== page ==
Holy Bread, The Untold Side of Gluten Free Communion

Communion, the taking in of holy bread and wine, is practiced by more people than any other religious act.  In recent years though, the use of holy bread made from wheat has come into question.  Yet, reactions to foods containing wheat continue to become more common.  With a religious tradition this commonly practiced, it was only a matter of time before a church authority figure stepped in.

Wheat has Changed

Gluten free has become one of the most popular dietary patterns.  Most restaurants have some version of gluten free on the menu.  But why the dramatic increase in demand for gluten free foods?  This movement arose out of the observation that gluten is associated with a number of conditions.  Such conditions include autoimmune conditions, cancer and obesity just to name a few.  But the real story is that wheat has changed.

The wheat spoken of in Biblical times is much different than the wheat of today.  Through the years wheat has changed.  Often we hear of genetically modified crops and have a tendency to lump wheat into this category.  The chemicals applied to wheat are also applied to genetically modified crops, likely accounting for the confusion.  Wheat is hybridized, and therefore different than original varieties.

Pope Makes a Final Decision on Holy Bread

Holy Bread

Holy Bread

The push of gluten free has ultimately found its way into the church.  The demand for gluten free holy bread raised the question whether it is acceptable to use in place of wheat sources of holy bread.  This is obviously a controversial topic with some expressing a need for an alternative to traditional holy bread for health reasons while others wish to maintain the purity of the act.

In light of the controversy, the Pope recently took a stand, stating gluten free sources of holy bread were not to be used.  Only traditional wheat sources of holy bread where to be used.  Where does this leave those that wish to remain committed Christians, but that equally suffer from gluten reactions?

The Untold Story of the New Holy Bread

There is more to this story than appears on the surface however.  Whether or not you agree with the Pope’s decision, I wanted you to hear the untold side that is not showing up in the news.  Don’t forget where the Pope resides.  He is in Rome, which is in Italy.  Europe is a diverse landscape, and that includes laws.  Some countries in Europe allow the use of chemicals like glyphosate that would increase the concern of reaction to gluten, and therefore increase the desire for a gluten free communion option.  Not Italy.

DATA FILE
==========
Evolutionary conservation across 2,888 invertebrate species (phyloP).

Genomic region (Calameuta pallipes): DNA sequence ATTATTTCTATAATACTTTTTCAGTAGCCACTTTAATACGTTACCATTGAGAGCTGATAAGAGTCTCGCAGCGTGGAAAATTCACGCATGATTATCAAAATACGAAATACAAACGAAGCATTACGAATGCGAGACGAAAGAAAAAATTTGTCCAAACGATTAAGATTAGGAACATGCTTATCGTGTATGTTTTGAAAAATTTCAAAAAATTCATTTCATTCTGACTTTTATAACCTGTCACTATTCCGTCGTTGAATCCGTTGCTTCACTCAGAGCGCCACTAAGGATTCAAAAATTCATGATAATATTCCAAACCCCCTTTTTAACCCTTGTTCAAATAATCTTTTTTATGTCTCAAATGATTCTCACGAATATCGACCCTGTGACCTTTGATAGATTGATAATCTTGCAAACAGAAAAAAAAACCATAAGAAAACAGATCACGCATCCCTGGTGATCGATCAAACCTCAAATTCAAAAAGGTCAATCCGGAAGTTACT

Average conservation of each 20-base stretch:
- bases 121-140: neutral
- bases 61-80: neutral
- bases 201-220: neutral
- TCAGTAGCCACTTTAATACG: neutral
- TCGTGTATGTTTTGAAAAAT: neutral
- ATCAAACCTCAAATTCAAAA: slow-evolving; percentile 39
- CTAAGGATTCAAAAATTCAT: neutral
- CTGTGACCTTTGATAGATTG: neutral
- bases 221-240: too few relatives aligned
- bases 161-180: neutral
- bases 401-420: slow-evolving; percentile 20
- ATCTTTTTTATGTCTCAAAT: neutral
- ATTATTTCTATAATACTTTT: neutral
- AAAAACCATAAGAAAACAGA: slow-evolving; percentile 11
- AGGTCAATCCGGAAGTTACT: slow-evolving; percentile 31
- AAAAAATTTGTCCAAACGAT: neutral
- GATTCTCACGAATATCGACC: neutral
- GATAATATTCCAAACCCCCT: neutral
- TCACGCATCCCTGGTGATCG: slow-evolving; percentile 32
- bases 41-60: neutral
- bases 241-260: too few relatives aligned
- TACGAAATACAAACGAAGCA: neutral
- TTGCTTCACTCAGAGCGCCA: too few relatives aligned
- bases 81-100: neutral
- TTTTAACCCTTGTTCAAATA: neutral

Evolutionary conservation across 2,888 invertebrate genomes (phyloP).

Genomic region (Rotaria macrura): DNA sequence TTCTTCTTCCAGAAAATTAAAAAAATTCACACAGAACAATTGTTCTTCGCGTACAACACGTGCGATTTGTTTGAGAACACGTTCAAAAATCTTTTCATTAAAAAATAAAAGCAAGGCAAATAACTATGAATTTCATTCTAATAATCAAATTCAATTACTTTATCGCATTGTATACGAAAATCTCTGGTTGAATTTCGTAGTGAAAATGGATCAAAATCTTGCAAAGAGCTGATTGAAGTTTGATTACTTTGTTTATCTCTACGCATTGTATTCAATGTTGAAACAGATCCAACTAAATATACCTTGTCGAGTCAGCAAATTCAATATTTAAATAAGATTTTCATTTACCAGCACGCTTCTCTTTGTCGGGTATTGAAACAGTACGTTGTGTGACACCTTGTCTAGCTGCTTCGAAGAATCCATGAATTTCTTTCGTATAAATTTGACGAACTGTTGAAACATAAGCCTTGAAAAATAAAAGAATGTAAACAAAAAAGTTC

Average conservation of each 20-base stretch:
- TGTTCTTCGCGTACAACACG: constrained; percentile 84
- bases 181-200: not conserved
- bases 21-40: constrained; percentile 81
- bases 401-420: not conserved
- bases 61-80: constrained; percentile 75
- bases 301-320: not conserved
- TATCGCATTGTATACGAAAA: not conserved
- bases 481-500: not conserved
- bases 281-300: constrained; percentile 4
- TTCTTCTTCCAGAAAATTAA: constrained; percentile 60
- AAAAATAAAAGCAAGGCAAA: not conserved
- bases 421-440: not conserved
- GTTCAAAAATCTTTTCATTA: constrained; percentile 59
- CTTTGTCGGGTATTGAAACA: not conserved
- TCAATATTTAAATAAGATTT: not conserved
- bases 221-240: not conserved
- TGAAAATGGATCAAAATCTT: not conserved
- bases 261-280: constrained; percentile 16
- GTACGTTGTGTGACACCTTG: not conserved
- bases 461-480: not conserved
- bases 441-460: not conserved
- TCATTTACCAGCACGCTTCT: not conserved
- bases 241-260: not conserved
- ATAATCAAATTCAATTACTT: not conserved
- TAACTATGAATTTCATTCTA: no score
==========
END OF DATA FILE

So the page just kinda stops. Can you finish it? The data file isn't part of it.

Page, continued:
Italy wisely took a stand against glyphosate.  The entire European Union has banned the wide application of glyphosate.  Yet, Italy went further imposing one of the widest bans on both consumer and agricultural use.  How does this relate to the Pope’s directive?  Could the wheat used in making holy bread for the Vatican be different than what you are offered?  Seems likely.  While communion at the Vatican may not be gluten free, it is likely glyphosate free, which in the eyes of many, including myself, is the underlying problem with gluten.

Interestingly, I don’t find it a coincidence that I often have patients share with me that gluten consumption in Europe does not seem to bother them.  Yet in the United States, this same food causes gut stress and many other symptoms.  Do we have a reason why?  I think so.

Following the Pope’s Direction

There is a gap that needs to be bridged between taking communion and avoiding gluten.  Remember however, gluten free may need to be updated to glyphosate free.  It appears that the real issue is the chemicals, not just the gluten.  Therefore, following the Pope’s lead, rather than thinking of partaking in gluten free communion, consider taking part in glyphosate free communion.  This may be as easy as finding an Italian based producer of the wafers your church uses in communion.

Think communion is the only place you are being exposed to chemicals in your food.  Not so.  Here is a FREE RESOURCE to help identify exactly where you should look for chemicals in your food and what you can do about them.

1 reply
  1. Lani LaRock
    Lani LaRock says:

    I understand that there are people today who choose to be gluten free for health issues. For those people this product may work for them. However for those of us who have to be off gluten because we are truely allergic to it then what. I think it is very unfair and down right rude that the pope wants us to suffer for something we can not control. So our choices are either to substain from communion or suffer the coincidences of being ill or for those of us with celiac, death. Why should have to deal with that? No offense but I have a hard time trusting my pope if he is wishing me harm. So much for a holy caring man.

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